“I think we would have significant concerns if companies were to start doing that,” she said. “Instead, I think right now what you will see is the companies have larger deductibles, like instead of having $1,000 you are going to have a $10,000 deductible on a hail claim. But at this point, we haven’t seen or heard of anyone carving out any of those coverages.”
However, those business owners or residents with property located in wildfire-prone areas, called the wildland-urban interface, will pay higher insurance premiums.
“It’s not specific wildfire insurance, but their property or homeowners insurance will be more,” Plymell said.
Woodland Park is one area where residents and business owners can expect to pay higher premiums due to the wildfire threat, Rothenbucher said.
“They get charged a higher rate because of the risk being more there than, for instance, someone who lives in downtown Colorado Springs,” she said.
As for those who lease, renter’s insurance is necessary to protect personal property against possible damages caused by any disaster.
“Particularly for wildfire, because if the building catches fire, you want to have your property that’s inside the building covered,” Baca said. “Most businesses, even if they are just renting the space, need to have their liability coverage for their business and what they do.”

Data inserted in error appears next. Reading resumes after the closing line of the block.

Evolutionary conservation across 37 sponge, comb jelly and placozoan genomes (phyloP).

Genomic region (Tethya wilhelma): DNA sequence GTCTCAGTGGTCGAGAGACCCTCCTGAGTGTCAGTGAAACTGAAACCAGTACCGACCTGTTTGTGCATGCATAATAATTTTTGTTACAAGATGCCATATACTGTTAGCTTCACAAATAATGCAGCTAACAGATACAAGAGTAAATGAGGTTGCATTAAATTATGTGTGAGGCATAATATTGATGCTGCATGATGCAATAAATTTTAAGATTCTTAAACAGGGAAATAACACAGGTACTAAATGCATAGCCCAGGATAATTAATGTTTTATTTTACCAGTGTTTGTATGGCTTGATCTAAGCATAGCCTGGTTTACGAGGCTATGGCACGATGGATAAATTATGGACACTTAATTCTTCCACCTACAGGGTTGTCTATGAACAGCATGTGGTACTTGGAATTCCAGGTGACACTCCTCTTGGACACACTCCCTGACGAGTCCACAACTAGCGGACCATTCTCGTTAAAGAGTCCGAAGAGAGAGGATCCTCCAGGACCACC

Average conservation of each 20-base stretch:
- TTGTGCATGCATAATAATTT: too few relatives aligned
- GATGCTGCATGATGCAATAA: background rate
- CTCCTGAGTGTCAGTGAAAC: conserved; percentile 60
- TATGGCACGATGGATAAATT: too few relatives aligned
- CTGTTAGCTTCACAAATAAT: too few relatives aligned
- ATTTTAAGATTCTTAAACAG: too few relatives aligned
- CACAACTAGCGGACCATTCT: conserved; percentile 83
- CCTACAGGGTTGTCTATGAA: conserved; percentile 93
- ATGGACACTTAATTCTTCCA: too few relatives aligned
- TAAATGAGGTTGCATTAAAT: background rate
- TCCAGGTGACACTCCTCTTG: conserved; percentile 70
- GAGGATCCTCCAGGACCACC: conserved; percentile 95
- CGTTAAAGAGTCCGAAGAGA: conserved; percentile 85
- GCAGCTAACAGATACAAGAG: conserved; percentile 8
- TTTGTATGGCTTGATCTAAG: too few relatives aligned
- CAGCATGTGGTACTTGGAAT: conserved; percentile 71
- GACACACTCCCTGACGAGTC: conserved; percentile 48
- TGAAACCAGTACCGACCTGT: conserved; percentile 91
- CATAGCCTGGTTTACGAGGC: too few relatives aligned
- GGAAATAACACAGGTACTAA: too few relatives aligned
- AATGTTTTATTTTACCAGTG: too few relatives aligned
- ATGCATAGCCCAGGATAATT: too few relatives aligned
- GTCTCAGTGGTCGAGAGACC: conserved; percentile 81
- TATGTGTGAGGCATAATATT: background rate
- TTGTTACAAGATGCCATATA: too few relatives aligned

A common misconception is that if the property owner has insurance it will cover the tenant’s belongings, Plymell said.
“They are under the mistaken belief, ‘Well, my landlord has insurance so we’re covered,’ but that only covers the building,” he said. “It’s always worthwhile to have that renter’s insurance to protect your own valuables from disaster-type damage.”
All things considered, Plymell believes it’s important for consumers to speak up if they don’t understand their insurance coverage.
“Don’t be afraid to ask your agent or the insurance company, because most people don’t sit around and marinate in the insurance world like we do all day,” Plymell said. “We are always telling people be sure and read the policy — the big print and the fine print.”
If consumers do have questions or complaints about their insurance, they can contact the Colorado Division of Insurance consumer services team at 800-930-3745 and 303-894-7490 or email DORA_Insurance@state.co.us.
“We not only deal with complaints when individual agents or companies don’t seem to meet their obligations, we also are a resource for consumers if they don’t understand what something means,” Plymell said.
“Give us a call, and we can explain it and walk you through it.”